But the key technologies are now all in place for Canon's widely expected entry into the CSC (mirrorless) market expected later this year.

Bob.

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PostPosted: Fri Jun 08, 2012 9:35 am 
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Cheers Bob. Wow that 40mm is small! It will only cost $199 as well. If its a sharp lens I think I might pick one up for a lightweight portable option :)

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PostPosted: Fri Jun 08, 2012 10:54 am 
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On hybrid AF, from reviews of Fuji and Nikon similar hybrid implementations, they all have the significant drawback of only providing good performance with decent light. Particularly in low light, a mirrored phase AF system does better. Of course we'll have to wait and see exactly how well the Canon system performs.

Plus you also have the latest photo forum argument of EVF vs OVF to contend with. I'm in the "if it ain't broke, don't fix it" camp when it comes to DSLRs. They're not perfect by any means, but neither are current mirrorless systems. As and when mirrorless offers unquestioned superior performance in all areas against DSLRs, only then will I consign DSLRs to the museum. We're still a long way off that, even if we get a little closer all the time.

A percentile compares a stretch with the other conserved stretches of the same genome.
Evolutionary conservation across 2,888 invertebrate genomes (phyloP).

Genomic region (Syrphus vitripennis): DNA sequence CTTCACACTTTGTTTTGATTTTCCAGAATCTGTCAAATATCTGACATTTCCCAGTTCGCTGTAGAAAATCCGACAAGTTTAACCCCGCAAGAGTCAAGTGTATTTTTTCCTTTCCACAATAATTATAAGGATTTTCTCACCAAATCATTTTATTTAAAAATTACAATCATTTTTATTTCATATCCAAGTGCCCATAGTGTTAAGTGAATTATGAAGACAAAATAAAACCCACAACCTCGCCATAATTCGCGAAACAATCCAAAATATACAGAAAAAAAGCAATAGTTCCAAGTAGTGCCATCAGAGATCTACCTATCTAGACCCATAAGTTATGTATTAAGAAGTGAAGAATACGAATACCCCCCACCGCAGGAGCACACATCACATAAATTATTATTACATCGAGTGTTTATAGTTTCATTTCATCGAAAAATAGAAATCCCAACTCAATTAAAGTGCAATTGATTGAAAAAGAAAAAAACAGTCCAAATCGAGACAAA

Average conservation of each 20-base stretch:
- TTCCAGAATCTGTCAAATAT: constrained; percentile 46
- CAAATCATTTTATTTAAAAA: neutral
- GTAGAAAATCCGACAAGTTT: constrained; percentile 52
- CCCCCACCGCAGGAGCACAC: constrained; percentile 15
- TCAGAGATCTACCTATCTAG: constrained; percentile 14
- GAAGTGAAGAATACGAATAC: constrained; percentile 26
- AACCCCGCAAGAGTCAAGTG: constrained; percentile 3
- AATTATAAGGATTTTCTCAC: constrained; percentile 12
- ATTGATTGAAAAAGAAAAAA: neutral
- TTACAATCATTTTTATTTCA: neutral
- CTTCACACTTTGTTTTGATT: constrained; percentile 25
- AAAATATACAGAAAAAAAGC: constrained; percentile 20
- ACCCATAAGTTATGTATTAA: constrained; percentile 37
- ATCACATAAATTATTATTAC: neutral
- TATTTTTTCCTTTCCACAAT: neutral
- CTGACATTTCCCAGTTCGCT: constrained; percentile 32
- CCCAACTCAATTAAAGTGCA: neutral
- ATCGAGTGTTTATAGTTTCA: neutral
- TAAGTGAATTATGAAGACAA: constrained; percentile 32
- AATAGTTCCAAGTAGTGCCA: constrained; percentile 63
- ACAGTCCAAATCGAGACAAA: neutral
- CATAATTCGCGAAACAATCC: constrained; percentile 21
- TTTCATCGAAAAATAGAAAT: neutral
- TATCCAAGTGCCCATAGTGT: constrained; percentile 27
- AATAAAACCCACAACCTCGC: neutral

As for lenses, it is unclear so far if STM is essential for good performance, or if its primary reason for existence is only quiet AF during video. My assumption is previous lenses will also work, however they may produce noise that will be picked up on video. Again, this is something we'll have to wait and see in more detail.

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PostPosted: Fri Jun 08, 2012 11:27 am 
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Further thought occurs. What is the aperture sensitivity of the main sensor phase detectors? I'm wondering as currently I do like to AF beyond the rated limit of f/5.6 mirrored phase systems. One shot live view AF already functions on some Canon bodies, although slowly and not always accurately. I wonder if the hybrid AF will help here?